Slide 1

The Victory Show Starts in

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Opening Times

Friday 8th September 2017
9am – 5pm

(no official airshow / re-enacment battle on this day)

Saturday 9th & Sunday 10th September 2017
9am – 5pm

the victory Show Charities  

Harvard AT 6D Texan G-KAMY

The North American AT 6 ‘Texan’ is the USAAC version of the very successful Harvard family, dating back to the late 1930’s. This one was built in 1942 and one of 3,000 AT6-D models. It differs from the basic Harvard pilot training a/c in that it has a fixed forward firing .30 in machine gun (firing through the propeller arc) and the rear Perspex canopy opens forward, leaving the rear aspect clear to fit a pintle mounted .30 in hand operated machine gun.


The rear control column, normally for the instructor,  pulls out easily and the seat swivels 180 deg in this role to allow the gunner to fire over the tail. Machine guns could also be mounted in the wings, I think .3 in again. Obviously guns were used to train aircrew rather than as aggressors in themselves, but that said the type was used in action in both Korea and Vietnam as a Forward Air Control platform and by the British in the Mau Mau troubles in Africa, dropping 20 lb bombs and using machine guns against terrorists. I think that means it is a true ‘warbird’.

G-KAMY was previously registered in Norway as LN-AMY, but has resided in this country for many years and fairly recently joined the UK register, retaining a USAAC colour scheme. It is powered by a 9 cylinder radial Pratt and Whitney Wasp 1340 engine of 600 HP driving a constant speed propeller. This gives it a cruising speed of about 160 mph and a top speed of 250 mph with a range of about 750 nm. Fuel consumption is eye watering by today’s standards, 72 US Gals/hr at full power, though this does come down to a more reasonable 25 Gals/Hr (95 litres/Hr) at economical cruise settings. It is fully aerobatic but in deference to it’s age we restrict manoeuvres to smoothly applied and a maximum of +4g. Flaps, undercarriage and brakes are hydraulic. Tail wheel locking is unique, in that to unlock it the stick is held fully forward, in which state it becomes very ‘lively’ and is only used to manoeuvre slowly in tight spaces. With the tailwheel locked there is a certain amount of rudder authority steering the tailwheel. The flying controls are manual and somewhat heavier than fighters of the day, but that said it is a good training feature for our modern day pilots and quite a pleasant change when they convert to Hurricane, Spitfire, Mustang, Sea Fury or W.H.Y.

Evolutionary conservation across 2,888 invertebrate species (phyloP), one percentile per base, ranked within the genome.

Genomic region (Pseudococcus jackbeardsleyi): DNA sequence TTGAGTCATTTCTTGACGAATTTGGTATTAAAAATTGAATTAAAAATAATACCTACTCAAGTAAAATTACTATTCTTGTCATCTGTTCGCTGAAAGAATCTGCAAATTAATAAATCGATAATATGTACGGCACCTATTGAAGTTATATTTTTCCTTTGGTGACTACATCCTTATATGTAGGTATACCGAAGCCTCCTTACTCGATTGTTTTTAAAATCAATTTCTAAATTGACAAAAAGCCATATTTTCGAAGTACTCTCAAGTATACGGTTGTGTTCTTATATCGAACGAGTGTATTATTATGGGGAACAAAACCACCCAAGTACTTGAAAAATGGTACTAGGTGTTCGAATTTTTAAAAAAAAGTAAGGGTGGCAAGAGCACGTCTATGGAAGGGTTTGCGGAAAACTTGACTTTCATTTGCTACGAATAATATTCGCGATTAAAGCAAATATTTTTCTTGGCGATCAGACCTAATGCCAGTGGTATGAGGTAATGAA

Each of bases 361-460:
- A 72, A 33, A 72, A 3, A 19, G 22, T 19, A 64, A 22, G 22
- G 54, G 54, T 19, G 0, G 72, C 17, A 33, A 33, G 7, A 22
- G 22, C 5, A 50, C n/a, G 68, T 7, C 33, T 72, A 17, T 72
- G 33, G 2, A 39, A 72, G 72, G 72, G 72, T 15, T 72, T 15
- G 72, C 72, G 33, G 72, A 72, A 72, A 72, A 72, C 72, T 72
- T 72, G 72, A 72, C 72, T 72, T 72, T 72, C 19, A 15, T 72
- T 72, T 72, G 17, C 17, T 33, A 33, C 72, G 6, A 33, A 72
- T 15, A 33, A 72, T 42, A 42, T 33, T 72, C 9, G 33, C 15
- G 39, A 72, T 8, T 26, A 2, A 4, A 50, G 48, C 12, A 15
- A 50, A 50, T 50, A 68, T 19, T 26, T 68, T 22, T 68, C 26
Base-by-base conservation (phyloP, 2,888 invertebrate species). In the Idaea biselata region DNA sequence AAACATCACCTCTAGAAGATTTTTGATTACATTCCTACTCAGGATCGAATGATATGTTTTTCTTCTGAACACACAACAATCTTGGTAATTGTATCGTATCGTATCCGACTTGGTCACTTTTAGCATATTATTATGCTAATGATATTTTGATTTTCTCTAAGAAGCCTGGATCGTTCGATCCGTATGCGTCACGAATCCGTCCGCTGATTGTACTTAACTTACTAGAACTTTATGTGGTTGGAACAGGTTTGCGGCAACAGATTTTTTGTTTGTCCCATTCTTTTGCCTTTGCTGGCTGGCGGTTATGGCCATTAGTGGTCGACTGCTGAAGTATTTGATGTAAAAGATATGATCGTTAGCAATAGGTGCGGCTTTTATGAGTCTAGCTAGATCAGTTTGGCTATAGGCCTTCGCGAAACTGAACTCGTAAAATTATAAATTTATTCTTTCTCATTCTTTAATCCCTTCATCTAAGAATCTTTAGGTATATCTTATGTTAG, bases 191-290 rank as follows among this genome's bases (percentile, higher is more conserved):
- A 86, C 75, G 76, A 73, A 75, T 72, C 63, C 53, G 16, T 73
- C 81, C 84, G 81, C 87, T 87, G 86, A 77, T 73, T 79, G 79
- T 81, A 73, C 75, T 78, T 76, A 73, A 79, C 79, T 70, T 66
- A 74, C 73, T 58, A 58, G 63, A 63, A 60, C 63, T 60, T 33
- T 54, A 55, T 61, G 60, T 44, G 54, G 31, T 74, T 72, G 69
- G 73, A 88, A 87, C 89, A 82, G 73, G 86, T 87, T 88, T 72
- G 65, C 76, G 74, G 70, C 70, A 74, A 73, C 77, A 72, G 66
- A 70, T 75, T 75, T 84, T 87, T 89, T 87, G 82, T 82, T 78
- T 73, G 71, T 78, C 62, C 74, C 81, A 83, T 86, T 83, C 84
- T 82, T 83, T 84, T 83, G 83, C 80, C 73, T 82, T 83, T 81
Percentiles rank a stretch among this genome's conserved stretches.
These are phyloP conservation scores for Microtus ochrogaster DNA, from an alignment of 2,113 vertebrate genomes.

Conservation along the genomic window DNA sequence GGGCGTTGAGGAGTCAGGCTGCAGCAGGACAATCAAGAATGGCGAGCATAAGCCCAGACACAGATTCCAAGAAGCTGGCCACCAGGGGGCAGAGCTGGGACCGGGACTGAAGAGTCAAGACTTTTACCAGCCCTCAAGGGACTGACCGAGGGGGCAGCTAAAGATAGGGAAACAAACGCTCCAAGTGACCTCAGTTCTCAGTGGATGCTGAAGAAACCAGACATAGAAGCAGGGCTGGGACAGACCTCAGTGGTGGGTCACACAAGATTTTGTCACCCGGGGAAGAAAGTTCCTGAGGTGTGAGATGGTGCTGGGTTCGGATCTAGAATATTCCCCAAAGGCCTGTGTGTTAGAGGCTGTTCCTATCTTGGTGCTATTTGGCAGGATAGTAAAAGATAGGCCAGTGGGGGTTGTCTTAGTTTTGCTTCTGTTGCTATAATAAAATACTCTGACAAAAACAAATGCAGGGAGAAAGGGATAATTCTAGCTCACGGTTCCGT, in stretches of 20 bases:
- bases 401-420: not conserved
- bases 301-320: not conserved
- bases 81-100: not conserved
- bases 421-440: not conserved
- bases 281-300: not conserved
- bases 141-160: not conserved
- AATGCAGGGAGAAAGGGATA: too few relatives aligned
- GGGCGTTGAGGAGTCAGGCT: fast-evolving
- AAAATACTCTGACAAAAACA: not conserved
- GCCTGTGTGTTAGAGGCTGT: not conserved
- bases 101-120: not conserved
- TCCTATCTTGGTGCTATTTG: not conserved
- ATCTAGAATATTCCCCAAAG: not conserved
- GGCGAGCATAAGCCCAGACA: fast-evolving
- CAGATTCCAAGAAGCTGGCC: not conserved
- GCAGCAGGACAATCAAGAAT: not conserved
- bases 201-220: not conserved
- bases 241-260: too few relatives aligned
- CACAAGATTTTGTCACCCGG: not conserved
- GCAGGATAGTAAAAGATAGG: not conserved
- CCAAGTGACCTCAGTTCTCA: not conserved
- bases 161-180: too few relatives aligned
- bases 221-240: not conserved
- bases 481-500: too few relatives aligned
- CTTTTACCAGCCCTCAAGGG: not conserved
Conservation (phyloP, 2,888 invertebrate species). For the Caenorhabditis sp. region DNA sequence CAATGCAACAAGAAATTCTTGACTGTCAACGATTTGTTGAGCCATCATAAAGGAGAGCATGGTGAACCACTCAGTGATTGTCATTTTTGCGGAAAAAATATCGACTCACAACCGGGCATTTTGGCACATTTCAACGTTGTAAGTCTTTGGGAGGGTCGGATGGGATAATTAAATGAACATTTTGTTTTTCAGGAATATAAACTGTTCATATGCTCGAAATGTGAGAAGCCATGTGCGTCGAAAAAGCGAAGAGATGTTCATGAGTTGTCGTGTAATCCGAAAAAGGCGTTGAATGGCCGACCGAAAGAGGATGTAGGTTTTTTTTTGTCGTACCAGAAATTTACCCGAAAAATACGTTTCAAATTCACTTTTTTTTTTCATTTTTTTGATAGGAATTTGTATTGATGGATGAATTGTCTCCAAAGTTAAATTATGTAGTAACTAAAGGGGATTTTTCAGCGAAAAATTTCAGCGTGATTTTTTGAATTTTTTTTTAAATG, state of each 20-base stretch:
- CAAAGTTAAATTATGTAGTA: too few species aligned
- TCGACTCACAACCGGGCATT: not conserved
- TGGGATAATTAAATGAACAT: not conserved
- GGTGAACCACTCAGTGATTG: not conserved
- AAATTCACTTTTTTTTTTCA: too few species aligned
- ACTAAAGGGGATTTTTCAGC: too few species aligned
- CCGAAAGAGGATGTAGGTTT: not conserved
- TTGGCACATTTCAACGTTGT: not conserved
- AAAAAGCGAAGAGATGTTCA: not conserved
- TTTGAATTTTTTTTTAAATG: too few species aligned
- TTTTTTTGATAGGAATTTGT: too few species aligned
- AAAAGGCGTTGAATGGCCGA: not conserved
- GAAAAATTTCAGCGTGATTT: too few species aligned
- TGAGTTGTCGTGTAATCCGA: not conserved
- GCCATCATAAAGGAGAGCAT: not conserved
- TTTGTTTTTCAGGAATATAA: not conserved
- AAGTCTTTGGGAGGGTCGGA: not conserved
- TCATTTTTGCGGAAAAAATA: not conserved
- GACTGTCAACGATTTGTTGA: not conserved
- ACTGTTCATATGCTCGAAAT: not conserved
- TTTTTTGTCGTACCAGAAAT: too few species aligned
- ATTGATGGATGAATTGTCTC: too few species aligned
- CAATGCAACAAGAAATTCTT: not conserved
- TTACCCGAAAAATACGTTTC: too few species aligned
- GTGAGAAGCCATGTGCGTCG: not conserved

There were over 17,000 of the generic type built, either as Harvards (built for British and Commonwealth air forces), SNJ’s with a deck hook for the US Navy or T6 Texans for the US Army. It is a firm favourite with many pilots and a considerable number of aircraft still fly, racing at Reno or displaying solo and with formation teams worldwide. Pop star Gary Numan and Lt Norman Lees RN operated successfully as the ‘Radial Pair’ in the UK airshow circuit in the late 1980’s. It is recognised as the  standard ‘stepping stone’ trainer for all larger engine warbirds.

Tim Manna owns this one and is a generous benefactor of both the RN Historic Flight and RAF Battle of Britain Memorial Flight, allowing the use of G-KAMY for pilot training of helicopter or Jet pilots destined for the flights heavier engined warbird types, and continuation training once there. Obviously neither Jet nor Helicopter disciplines lend themselves to piston engined tailwheel aircraft such as the Swordfish, Hurricane, Spitfire or Sea Fury. It gives the prospective warbird pilot a little heavier piston handling experience and is invaluable as a training and assessment a/c. It is quite twitchy on the runway with a reputation for ground looping and teaches pilots to notice the slightest movement in heading and correct it immediately before it becomes a problem. Supercharged, with constant speed prop, retractable undercarriage, quirky taxiing, swinging under power and reasonable gyroscopic effect all help broaden the pilot’s experience beyond  the flight’s normal trainer, the DH Chipmunk. Carrying out practice displays at realistic heights also prepares the embryo warbird pilot for the experience, dangers and safe completion of low level aerobatics, but under controlled and supervised conditions. Taking off and landing the T6 from the back seat is not easy and the view not dissimilar to that from the bigger piston warbirds and if you can’t operate this from the back seat easily, you don’t get to fly the Spitfire or Sea Fury! As you may see today it also displays beautifully in it’s own right and sounds fabulous compared to a Lycoming or Rotax!